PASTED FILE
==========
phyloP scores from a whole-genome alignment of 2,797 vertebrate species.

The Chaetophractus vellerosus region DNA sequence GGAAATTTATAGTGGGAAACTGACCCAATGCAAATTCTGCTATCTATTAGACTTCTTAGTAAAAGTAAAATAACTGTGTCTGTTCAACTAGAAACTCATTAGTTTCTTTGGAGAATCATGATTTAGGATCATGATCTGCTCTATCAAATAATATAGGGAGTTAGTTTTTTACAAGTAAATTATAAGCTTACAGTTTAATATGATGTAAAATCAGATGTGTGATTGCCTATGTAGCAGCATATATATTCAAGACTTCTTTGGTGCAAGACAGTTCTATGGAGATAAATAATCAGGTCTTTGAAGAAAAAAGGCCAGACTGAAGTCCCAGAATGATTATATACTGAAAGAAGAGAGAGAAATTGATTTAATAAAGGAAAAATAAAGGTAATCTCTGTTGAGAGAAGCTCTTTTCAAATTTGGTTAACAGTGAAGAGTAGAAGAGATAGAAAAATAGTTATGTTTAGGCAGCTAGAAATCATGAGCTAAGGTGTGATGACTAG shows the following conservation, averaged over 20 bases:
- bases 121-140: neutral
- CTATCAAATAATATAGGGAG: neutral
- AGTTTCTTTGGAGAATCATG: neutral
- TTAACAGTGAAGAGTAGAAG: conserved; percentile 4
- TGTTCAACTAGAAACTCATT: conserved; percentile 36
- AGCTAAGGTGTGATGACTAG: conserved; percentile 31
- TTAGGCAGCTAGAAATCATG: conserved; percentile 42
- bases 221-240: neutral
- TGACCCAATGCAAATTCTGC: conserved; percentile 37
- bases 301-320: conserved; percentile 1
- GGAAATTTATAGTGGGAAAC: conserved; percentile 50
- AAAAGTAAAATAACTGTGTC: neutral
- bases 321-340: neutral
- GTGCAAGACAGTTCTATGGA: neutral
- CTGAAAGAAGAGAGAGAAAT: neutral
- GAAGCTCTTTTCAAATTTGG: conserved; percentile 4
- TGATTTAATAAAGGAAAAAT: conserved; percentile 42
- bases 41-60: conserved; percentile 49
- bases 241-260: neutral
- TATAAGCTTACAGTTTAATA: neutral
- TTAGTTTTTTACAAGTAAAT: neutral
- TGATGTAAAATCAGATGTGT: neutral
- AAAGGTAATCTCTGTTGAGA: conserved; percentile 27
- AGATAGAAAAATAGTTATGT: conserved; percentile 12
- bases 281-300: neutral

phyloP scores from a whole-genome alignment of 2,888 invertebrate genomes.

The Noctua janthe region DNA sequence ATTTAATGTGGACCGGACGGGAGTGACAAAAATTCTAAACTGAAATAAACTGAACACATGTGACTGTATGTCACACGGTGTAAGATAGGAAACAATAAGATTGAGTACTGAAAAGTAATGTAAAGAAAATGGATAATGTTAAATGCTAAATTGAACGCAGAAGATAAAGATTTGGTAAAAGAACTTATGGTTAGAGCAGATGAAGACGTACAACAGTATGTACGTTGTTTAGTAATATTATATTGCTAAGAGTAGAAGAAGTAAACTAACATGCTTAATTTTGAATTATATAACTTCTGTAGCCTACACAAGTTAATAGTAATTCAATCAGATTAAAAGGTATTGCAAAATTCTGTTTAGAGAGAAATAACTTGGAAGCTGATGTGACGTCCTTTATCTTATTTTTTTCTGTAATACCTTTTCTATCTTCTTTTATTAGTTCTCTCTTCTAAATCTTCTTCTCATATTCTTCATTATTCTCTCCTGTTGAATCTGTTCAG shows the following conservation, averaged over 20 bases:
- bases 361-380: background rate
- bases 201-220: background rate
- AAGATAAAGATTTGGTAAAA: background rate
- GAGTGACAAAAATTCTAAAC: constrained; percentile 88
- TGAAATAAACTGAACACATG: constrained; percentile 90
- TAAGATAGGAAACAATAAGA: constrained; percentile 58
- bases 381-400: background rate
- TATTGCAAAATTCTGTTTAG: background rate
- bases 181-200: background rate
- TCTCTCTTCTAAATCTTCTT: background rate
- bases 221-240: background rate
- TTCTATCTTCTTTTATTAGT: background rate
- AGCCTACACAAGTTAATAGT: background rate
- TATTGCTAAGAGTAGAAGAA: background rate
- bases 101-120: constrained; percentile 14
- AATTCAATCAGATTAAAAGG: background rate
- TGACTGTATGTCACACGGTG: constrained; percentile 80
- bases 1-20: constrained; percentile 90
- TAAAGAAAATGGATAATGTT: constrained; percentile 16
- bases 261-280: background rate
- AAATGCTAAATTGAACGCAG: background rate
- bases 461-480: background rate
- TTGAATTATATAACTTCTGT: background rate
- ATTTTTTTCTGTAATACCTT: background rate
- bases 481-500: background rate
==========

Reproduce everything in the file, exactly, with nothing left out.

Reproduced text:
phyloP scores from a whole-genome alignment of 2,797 vertebrate species.

The Chaetophractus vellerosus region DNA sequence GGAAATTTATAGTGGGAAACTGACCCAATGCAAATTCTGCTATCTATTAGACTTCTTAGTAAAAGTAAAATAACTGTGTCTGTTCAACTAGAAACTCATTAGTTTCTTTGGAGAATCATGATTTAGGATCATGATCTGCTCTATCAAATAATATAGGGAGTTAGTTTTTTACAAGTAAATTATAAGCTTACAGTTTAATATGATGTAAAATCAGATGTGTGATTGCCTATGTAGCAGCATATATATTCAAGACTTCTTTGGTGCAAGACAGTTCTATGGAGATAAATAATCAGGTCTTTGAAGAAAAAAGGCCAGACTGAAGTCCCAGAATGATTATATACTGAAAGAAGAGAGAGAAATTGATTTAATAAAGGAAAAATAAAGGTAATCTCTGTTGAGAGAAGCTCTTTTCAAATTTGGTTAACAGTGAAGAGTAGAAGAGATAGAAAAATAGTTATGTTTAGGCAGCTAGAAATCATGAGCTAAGGTGTGATGACTAG shows the following conservation, averaged over 20 bases:
- bases 121-140: neutral
- CTATCAAATAATATAGGGAG: neutral
- AGTTTCTTTGGAGAATCATG: neutral
- TTAACAGTGAAGAGTAGAAG: conserved; percentile 4
- TGTTCAACTAGAAACTCATT: conserved; percentile 36
- AGCTAAGGTGTGATGACTAG: conserved; percentile 31
- TTAGGCAGCTAGAAATCATG: conserved; percentile 42
- bases 221-240: neutral
- TGACCCAATGCAAATTCTGC: conserved; percentile 37
- bases 301-320: conserved; percentile 1
- GGAAATTTATAGTGGGAAAC: conserved; percentile 50
- AAAAGTAAAATAACTGTGTC: neutral
- bases 321-340: neutral
- GTGCAAGACAGTTCTATGGA: neutral
- CTGAAAGAAGAGAGAGAAAT: neutral
- GAAGCTCTTTTCAAATTTGG: conserved; percentile 4
- TGATTTAATAAAGGAAAAAT: conserved; percentile 42
- bases 41-60: conserved; percentile 49
- bases 241-260: neutral
- TATAAGCTTACAGTTTAATA: neutral
- TTAGTTTTTTACAAGTAAAT: neutral
- TGATGTAAAATCAGATGTGT: neutral
- AAAGGTAATCTCTGTTGAGA: conserved; percentile 27
- AGATAGAAAAATAGTTATGT: conserved; percentile 12
- bases 281-300: neutral

phyloP scores from a whole-genome alignment of 2,888 invertebrate genomes.

The Noctua janthe region DNA sequence ATTTAATGTGGACCGGACGGGAGTGACAAAAATTCTAAACTGAAATAAACTGAACACATGTGACTGTATGTCACACGGTGTAAGATAGGAAACAATAAGATTGAGTACTGAAAAGTAATGTAAAGAAAATGGATAATGTTAAATGCTAAATTGAACGCAGAAGATAAAGATTTGGTAAAAGAACTTATGGTTAGAGCAGATGAAGACGTACAACAGTATGTACGTTGTTTAGTAATATTATATTGCTAAGAGTAGAAGAAGTAAACTAACATGCTTAATTTTGAATTATATAACTTCTGTAGCCTACACAAGTTAATAGTAATTCAATCAGATTAAAAGGTATTGCAAAATTCTGTTTAGAGAGAAATAACTTGGAAGCTGATGTGACGTCCTTTATCTTATTTTTTTCTGTAATACCTTTTCTATCTTCTTTTATTAGTTCTCTCTTCTAAATCTTCTTCTCATATTCTTCATTATTCTCTCCTGTTGAATCTGTTCAG shows the following conservation, averaged over 20 bases:
- bases 361-380: background rate
- bases 201-220: background rate
- AAGATAAAGATTTGGTAAAA: background rate
- GAGTGACAAAAATTCTAAAC: constrained; percentile 88
- TGAAATAAACTGAACACATG: constrained; percentile 90
- TAAGATAGGAAACAATAAGA: constrained; percentile 58
- bases 381-400: background rate
- TATTGCAAAATTCTGTTTAG: background rate
- bases 181-200: background rate
- TCTCTCTTCTAAATCTTCTT: background rate
- bases 221-240: background rate
- TTCTATCTTCTTTTATTAGT: background rate
- AGCCTACACAAGTTAATAGT: background rate
- TATTGCTAAGAGTAGAAGAA: background rate
- bases 101-120: constrained; percentile 14
- AATTCAATCAGATTAAAAGG: background rate
- TGACTGTATGTCACACGGTG: constrained; percentile 80
- bases 1-20: constrained; percentile 90
- TAAAGAAAATGGATAATGTT: constrained; percentile 16
- bases 261-280: background rate
- AAATGCTAAATTGAACGCAG: background rate
- bases 461-480: background rate
- TTGAATTATATAACTTCTGT: background rate
- ATTTTTTTCTGTAATACCTT: background rate
- bases 481-500: background rate